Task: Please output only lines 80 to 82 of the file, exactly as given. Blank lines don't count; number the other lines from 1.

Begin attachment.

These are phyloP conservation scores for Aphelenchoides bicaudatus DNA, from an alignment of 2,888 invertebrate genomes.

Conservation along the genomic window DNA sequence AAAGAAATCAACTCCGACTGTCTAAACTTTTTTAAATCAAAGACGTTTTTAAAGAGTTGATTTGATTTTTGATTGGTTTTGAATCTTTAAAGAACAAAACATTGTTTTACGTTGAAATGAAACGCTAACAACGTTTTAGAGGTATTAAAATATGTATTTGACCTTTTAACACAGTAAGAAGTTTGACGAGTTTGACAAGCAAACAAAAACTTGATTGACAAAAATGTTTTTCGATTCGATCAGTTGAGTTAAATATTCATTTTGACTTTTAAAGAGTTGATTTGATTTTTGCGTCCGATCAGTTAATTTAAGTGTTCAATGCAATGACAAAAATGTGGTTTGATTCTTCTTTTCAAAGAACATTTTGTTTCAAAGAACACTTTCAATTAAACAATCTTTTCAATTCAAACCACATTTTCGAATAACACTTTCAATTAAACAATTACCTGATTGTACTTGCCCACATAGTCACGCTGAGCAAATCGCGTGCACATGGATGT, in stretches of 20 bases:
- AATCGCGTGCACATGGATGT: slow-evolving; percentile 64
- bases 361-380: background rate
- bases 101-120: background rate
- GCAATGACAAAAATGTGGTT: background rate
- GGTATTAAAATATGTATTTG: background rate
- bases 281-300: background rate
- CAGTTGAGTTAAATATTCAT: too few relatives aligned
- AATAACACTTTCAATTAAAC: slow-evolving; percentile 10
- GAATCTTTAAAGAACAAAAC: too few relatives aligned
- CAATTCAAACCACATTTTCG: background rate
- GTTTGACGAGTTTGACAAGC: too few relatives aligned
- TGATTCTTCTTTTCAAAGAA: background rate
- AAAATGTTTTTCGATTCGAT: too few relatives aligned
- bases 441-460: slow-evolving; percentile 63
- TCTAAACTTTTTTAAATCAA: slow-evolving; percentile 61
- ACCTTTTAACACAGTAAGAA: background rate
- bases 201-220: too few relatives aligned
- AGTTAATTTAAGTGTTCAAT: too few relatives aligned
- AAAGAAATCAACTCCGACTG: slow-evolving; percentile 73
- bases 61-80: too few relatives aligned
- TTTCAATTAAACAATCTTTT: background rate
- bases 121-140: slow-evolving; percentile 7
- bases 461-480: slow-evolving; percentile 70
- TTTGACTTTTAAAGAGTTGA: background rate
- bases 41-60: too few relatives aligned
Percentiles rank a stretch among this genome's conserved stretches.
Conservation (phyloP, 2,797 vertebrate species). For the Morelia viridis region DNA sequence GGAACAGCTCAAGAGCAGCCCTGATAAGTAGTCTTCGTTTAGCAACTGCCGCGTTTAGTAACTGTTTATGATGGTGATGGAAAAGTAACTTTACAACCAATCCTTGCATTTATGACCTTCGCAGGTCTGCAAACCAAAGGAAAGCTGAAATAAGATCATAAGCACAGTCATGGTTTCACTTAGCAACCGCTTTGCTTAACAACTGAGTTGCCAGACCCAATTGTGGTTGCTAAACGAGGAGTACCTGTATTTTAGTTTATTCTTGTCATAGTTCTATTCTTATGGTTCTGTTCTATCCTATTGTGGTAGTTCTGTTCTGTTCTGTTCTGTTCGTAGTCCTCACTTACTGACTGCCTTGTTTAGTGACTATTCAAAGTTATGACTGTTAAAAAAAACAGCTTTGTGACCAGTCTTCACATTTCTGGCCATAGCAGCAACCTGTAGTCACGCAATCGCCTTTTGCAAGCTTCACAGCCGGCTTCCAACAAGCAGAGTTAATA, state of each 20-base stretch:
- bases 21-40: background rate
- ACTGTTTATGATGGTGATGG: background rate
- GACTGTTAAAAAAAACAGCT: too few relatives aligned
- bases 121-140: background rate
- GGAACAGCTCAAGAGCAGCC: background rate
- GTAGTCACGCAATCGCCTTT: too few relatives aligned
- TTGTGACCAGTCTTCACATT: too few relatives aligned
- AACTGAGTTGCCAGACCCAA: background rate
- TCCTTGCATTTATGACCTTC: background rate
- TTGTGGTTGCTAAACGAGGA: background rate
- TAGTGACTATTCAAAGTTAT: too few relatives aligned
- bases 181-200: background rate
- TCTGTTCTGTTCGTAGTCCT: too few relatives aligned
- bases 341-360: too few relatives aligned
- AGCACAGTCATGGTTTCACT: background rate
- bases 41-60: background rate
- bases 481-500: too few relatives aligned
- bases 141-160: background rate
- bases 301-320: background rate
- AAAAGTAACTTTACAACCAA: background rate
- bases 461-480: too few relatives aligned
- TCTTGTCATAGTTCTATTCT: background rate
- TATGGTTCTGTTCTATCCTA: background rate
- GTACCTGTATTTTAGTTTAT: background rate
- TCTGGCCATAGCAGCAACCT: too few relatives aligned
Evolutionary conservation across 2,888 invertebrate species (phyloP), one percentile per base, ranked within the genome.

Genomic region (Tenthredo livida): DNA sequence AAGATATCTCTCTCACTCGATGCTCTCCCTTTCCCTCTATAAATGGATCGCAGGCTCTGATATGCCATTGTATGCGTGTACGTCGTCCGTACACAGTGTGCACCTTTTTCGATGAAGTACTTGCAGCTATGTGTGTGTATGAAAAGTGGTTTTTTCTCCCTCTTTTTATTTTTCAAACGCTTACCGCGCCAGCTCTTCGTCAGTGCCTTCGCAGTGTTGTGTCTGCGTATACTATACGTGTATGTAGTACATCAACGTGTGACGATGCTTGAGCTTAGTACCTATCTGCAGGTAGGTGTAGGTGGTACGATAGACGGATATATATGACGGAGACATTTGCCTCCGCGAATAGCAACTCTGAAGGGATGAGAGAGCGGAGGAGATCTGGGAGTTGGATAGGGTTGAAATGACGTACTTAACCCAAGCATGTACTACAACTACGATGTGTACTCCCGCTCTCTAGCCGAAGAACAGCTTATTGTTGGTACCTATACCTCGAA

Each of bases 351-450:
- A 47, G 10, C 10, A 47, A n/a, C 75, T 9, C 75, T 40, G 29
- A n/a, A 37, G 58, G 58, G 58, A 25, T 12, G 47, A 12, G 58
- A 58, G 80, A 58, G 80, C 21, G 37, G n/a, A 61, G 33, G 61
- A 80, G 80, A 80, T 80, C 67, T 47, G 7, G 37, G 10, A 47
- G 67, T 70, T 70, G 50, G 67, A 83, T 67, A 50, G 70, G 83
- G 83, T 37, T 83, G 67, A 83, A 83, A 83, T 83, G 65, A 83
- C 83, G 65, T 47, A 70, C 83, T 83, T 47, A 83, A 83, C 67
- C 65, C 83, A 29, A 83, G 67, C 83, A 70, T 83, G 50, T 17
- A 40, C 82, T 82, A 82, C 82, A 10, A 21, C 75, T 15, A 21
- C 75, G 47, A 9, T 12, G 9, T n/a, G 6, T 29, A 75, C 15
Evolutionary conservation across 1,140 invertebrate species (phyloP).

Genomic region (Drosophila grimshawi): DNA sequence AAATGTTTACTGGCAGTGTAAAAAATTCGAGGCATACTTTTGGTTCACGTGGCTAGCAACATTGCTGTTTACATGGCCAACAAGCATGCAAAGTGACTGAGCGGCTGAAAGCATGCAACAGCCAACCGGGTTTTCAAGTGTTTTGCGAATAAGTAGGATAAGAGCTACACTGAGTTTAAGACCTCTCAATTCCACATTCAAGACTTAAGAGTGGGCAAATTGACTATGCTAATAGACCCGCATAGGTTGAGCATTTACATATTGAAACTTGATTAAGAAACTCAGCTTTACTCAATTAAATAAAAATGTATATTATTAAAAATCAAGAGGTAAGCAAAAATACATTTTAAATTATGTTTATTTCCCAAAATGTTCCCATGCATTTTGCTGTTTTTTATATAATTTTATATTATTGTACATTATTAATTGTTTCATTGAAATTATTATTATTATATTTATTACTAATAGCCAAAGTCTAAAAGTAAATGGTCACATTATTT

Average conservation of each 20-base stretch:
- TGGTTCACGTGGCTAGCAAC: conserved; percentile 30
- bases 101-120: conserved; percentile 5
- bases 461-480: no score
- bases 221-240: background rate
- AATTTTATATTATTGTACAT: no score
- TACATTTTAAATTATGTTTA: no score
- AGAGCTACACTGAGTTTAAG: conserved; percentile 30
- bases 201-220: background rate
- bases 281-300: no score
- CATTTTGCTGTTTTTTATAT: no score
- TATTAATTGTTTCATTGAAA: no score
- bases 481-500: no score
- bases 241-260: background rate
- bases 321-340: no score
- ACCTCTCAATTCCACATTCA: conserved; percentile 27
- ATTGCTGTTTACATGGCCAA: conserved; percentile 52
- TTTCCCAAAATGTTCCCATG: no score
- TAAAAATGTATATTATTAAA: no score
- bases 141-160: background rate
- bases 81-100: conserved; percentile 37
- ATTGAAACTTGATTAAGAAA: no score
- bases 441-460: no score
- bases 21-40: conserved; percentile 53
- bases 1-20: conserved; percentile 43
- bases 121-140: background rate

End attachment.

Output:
- CATTTTGCTGTTTTTTATAT: no score
- TATTAATTGTTTCATTGAAA: no score
- bases 481-500: no score